ROLI just announced a big change to its software ecosystem. The UK-based company is going to ‘merge’ Equator, Cypher2, and Strobe2 in one application, ROLI Studio Player, that will give ROLI users centralized, easy access to all the existing (and future) sounds and effects.
The new application combines the MPE-enabled sound engines of Equator, Cypher2 and Strobe2 in one simplified interface. The early beta version includes 280 sounds, and more will be available at launch.
More Than Just Sounds
ROLI Studio Player is not just a collection of sounds and effects. It also features new songwriter-friendly tools such as Smart Chords (to generate easy chord progressions and Multi-Layered Arpeggiator (offering three independent layers of arpeggiation!).
What’s Going To Happen To Equator and co.?
From what we can see, it seems that ROLI Studio Player is a free, simplified approach to ‘everything ROLI’, with limited editing possibilities (the word Player is there for a reason). If you’re looking for more in-depth editing, you will still have to use the original applications. This means that Equator and co. won’t go away. Commercial details haven’t been announced yet, but I have a feeling that it’s going to be like this: ROLI Studio Player will be free, and come with a certain number of free sounds. As new sounds become available, users will have a chance to buy them.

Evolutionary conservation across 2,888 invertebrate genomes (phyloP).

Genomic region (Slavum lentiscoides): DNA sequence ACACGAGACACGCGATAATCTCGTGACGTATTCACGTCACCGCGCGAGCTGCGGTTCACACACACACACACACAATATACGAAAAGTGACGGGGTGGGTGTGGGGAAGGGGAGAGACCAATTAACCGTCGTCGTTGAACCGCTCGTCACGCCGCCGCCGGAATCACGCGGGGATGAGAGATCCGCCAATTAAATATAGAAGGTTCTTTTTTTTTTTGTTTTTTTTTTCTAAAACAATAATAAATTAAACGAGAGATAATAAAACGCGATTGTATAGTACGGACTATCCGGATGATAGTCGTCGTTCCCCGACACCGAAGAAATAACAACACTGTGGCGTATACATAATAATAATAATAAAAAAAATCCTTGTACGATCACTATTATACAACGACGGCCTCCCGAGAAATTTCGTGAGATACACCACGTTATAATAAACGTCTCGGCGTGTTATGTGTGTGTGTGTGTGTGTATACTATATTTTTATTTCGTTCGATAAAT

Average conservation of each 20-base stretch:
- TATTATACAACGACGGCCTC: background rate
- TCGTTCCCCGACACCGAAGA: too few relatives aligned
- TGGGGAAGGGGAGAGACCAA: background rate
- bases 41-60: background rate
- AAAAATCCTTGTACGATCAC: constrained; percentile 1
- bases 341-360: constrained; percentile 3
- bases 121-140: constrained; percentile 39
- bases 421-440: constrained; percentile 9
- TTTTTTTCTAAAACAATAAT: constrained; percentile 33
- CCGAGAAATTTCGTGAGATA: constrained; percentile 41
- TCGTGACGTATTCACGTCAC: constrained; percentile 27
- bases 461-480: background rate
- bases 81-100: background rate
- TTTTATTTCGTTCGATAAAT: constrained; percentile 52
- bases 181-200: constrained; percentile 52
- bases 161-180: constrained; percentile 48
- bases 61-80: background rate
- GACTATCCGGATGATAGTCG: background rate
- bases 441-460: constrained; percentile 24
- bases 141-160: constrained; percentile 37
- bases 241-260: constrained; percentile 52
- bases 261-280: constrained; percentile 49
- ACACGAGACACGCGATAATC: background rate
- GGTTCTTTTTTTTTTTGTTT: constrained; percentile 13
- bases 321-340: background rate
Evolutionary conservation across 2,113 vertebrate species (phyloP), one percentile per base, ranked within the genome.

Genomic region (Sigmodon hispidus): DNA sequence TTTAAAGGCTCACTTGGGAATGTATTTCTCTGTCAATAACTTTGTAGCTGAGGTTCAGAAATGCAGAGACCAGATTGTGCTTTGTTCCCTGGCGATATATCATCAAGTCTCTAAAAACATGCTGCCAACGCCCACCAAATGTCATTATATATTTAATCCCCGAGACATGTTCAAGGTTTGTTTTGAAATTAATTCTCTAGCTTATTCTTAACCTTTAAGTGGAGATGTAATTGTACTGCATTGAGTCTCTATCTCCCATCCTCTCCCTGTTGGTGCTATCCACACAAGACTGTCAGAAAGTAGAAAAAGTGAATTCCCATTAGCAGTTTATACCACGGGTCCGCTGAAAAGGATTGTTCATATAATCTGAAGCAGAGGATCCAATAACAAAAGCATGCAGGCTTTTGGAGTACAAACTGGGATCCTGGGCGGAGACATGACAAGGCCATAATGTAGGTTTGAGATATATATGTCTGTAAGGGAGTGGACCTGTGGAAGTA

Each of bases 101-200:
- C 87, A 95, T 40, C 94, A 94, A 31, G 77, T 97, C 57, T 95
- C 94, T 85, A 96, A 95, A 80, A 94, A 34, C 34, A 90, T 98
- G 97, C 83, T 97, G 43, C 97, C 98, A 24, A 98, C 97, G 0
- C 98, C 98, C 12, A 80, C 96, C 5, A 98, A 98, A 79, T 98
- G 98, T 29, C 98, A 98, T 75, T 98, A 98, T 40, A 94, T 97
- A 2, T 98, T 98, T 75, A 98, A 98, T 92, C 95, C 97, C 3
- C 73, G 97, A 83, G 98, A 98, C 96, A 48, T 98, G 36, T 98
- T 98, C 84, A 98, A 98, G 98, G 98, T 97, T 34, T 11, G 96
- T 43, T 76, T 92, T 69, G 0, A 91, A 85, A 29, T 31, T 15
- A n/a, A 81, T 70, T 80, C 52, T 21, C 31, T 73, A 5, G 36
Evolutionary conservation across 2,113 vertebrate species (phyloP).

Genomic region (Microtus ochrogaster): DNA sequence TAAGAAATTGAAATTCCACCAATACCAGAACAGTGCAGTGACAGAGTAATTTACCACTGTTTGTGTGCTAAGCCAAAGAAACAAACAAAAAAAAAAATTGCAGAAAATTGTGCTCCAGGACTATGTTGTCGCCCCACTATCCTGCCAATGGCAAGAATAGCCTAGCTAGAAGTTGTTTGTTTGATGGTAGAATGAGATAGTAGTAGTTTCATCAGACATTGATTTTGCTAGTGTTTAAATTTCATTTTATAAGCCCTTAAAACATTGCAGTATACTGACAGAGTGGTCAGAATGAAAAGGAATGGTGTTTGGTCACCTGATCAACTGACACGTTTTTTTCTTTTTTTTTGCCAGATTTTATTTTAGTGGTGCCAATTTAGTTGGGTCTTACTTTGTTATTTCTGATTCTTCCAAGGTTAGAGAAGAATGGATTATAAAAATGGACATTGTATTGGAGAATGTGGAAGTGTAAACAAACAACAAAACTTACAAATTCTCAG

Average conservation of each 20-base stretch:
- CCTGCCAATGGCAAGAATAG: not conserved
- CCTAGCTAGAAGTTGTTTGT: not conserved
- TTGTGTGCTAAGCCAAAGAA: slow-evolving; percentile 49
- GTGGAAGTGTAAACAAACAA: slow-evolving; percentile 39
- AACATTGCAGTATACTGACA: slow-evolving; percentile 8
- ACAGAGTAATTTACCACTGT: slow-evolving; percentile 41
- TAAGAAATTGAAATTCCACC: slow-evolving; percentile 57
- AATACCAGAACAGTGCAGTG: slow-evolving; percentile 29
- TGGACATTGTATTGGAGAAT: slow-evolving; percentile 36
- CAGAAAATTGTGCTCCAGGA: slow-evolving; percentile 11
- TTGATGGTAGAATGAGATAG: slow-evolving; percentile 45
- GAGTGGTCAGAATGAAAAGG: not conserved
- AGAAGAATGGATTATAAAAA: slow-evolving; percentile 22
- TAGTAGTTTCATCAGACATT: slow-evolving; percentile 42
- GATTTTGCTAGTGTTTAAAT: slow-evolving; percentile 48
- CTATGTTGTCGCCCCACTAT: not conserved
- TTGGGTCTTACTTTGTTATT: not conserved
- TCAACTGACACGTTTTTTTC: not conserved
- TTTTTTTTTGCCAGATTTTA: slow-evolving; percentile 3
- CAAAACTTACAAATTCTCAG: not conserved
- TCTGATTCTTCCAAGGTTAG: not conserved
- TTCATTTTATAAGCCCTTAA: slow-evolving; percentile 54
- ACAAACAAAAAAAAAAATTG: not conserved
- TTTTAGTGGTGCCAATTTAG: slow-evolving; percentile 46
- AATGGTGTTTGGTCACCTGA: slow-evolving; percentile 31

The lovely Seaboard Rise, still our favorite MPE controller!
The full synths will be available for purchase (probably at discounted rates for ROLI hardware owners). Needless to say, you’ll also still have access to the full versions of Equator, Strobe2 and Cypher2 if you already own a license.
The first public beta version of ROLI Studio Player is available for download to all Seaboard and BLOCKS owners. To install ROLI Studio Player, you’ll first need to download ROLI Connect, the cloud-based platform that connects all ROLI hardware and software. You can read more about ROLI Studio Player here.
About The Author
Founder & main editor here at ANR, 'non-musician' and music-tinkerer. His first keyboard was a cheesy Yamaha PSS-270. He still loves it.